Two critical things muddle the lines of accountability in a company: 1) blurred roles and 2) fuzzy responsibilities. We’ve all been there. You take a job and it turns out that you’re doing four or five people’s jobs. And no one seems to know where the responsibilities begin and end. When roles and responsibilities are … Continue reading Fuzzy With a Chance of Blurry
No one likes to hear what they’re doing wrong. And, as leaders, we often don’t want to tell employees ‘bad news’ about their progress or attitude. In last week’s blog, we discussed the concept of ‘reinforcing feedback’ – recognizing and encouraging positive behavior. This week, we’ll focus on ‘redirecting feedback,’ which seeks to change, or … Continue reading Tough Love: It’s in the Delivery
Feedback is a powerful tool in the communication process. We define the “feedback statement” as the first one or two sentences spoken by the person giving the feedback, which explain to the recipient why the conversation is taking place. Think of a feedback statement as a first impression. That first impression is difficult to shake, … Continue reading First Impressions and the Feedback Statement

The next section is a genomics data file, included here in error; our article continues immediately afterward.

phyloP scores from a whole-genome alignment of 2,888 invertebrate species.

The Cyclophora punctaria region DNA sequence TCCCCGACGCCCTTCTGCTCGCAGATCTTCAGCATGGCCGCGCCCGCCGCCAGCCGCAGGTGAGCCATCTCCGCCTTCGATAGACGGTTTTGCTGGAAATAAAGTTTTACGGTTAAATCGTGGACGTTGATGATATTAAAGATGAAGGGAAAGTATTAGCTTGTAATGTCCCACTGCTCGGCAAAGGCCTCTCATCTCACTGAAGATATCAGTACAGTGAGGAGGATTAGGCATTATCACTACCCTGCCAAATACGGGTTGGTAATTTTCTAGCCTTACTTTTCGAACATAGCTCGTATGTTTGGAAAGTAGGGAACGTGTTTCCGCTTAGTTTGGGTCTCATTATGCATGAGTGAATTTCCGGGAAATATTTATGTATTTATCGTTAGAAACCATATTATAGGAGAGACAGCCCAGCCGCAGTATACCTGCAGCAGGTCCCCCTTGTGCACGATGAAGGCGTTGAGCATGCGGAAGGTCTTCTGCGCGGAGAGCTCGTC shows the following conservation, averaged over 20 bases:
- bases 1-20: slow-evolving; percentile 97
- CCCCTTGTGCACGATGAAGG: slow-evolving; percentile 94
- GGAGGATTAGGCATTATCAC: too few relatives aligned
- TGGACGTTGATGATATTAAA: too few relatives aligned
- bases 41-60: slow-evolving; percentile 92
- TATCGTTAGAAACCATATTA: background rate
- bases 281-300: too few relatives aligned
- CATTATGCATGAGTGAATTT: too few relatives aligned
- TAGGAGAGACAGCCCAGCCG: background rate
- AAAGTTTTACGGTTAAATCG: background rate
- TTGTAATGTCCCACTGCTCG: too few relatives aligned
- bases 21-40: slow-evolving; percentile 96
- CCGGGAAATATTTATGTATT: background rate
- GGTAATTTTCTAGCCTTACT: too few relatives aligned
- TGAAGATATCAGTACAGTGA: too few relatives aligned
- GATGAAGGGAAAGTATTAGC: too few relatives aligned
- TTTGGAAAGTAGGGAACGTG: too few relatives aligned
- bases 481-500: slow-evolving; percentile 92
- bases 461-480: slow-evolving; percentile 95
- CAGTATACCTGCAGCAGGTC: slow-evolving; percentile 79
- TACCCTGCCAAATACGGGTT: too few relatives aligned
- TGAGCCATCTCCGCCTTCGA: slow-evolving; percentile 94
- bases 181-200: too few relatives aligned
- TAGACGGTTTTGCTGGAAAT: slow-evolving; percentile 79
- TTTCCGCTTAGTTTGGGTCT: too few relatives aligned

Famed management teacher and writer Peter Drucker states that “…the essence of management is communication.” We fully agree with Professor Drucker – a leader’s ability to communicate effectively determines his or her own impact, and the results his organization delivers. We find that leaders often struggle to improve communication, even when they spend a huge … Continue reading Watch Out: 6 Obstacles to Effective Communication
When managing others, each of us practices at least one of the five leadership styles – Bureaucratic, Supportive, Directive, Traditional or Collaborative. These styles can be defined as follows: Bureaucratic: Relies on routine operating policies and procedures to accomplish tasks, while limiting interpersonal interactions. Supportive: Builds harmonious and collaborative relationships among employees, particularly in high-stress … Continue reading Tailor Your Leadership Style for Success
Last week, we touched on the sometimes-dysfunctional dynamics of family businesses and the importance of maintaining professional relationships in the workplace. In non-family businesses, we often discover similar challenges, especially as they relate to interactions between employees and their direct supervisors. One interesting theory used to examine workplace interactions comes from psychiatrist Dr. Eric … Continue reading Who’s the Adult Here?